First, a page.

Protein : Protein aggregation induced by protein oxidation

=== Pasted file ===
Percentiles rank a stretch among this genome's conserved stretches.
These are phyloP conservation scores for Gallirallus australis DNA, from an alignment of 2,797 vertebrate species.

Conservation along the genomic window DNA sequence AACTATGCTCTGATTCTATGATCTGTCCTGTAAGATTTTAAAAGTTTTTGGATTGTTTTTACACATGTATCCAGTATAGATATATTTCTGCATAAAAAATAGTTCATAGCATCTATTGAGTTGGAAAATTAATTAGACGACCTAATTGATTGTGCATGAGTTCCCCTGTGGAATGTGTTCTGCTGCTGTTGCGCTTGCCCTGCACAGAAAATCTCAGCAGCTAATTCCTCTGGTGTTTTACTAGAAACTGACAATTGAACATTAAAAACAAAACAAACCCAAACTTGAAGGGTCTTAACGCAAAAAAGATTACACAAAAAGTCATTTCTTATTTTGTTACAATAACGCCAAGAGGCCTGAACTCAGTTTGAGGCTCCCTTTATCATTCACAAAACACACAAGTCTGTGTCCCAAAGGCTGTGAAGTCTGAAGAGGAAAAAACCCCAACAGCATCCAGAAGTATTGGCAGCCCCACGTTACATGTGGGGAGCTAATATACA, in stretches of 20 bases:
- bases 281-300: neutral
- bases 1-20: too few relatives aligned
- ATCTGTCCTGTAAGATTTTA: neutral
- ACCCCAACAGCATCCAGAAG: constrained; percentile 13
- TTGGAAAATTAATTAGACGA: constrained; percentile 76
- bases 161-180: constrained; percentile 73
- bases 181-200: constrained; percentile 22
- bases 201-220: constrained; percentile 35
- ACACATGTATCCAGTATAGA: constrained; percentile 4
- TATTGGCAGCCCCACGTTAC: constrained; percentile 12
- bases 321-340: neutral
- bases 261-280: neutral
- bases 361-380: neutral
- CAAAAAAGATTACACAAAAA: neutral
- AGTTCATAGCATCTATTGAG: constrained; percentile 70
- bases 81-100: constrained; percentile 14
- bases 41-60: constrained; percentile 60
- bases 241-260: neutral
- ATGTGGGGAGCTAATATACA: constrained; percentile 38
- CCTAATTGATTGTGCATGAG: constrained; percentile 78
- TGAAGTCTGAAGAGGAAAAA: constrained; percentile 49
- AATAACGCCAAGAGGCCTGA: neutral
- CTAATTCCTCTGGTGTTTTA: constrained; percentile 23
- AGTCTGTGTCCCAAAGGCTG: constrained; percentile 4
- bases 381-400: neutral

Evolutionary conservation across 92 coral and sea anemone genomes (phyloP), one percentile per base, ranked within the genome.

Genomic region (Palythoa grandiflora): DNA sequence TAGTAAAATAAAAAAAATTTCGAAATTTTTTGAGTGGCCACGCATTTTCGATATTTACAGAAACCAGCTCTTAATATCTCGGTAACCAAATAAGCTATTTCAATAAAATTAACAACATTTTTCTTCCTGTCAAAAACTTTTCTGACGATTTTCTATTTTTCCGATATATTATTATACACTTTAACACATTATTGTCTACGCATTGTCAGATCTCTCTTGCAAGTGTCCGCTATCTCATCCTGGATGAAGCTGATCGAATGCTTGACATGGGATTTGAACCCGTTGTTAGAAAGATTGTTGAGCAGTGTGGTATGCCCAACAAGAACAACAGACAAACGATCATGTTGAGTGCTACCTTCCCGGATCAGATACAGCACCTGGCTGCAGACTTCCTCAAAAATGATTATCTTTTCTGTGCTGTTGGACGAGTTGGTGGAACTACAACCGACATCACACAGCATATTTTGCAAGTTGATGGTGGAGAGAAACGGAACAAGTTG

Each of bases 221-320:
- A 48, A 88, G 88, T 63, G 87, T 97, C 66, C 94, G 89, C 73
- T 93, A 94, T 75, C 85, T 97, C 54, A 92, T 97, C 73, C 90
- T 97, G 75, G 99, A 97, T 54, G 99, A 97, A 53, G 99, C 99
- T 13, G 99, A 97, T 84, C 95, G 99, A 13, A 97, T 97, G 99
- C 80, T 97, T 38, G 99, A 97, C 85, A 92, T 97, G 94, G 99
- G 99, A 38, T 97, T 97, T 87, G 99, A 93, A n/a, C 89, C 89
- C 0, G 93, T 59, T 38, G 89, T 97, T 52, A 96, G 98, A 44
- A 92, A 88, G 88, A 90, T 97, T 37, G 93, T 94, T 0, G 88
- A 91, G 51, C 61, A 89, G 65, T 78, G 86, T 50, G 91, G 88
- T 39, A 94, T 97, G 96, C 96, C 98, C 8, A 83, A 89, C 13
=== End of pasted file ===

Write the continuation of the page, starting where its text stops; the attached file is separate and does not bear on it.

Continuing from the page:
When the level of reactive oxygen species (ROS) in cells exceeds a genetically coded defense capacity, the cells experience damage to vital components such as DNA, proteins and lipids that leads to non-specific interactions and the production of a series of high molecular weight protein aggregates. The dynamics of oxidative stress induced aggregation were studied here using model proteins and yeast. Model proteins were oxidized at increasing ROS concentrations and analyzed using size exclusion chromatography (SEC). Changes in the SEC elution profile showed that aggregation happens in stages and protein fragments produced as a result of oxidation also give rise to aggregates. Yeast cells were stressed with hydrogen peroxide to investigate in vivo aggregation. Equal amounts from control and oxidized lysates were chromatographed on a size exclusion column and proteins of molecular weight exceeding 700 kDa were collected from both samples which were then differentially labeled using light and heavy isotope coded N-acetoxysuccinamide and mixed in a 1:1 ratio. The coded mixture was analyzed using LC/MS and peptides that appeared as singlets representing the proteins that aggregated with higher molecular mass protein complexes were identified. Twenty-five proteins were identified to be of this type. Fifteen members in this group were found to have been carbonylated. These proteins are part of the proteome known as the aggresome. The protein content of the aggresome may provide vital information for mechanistic studies targeting disease and aging.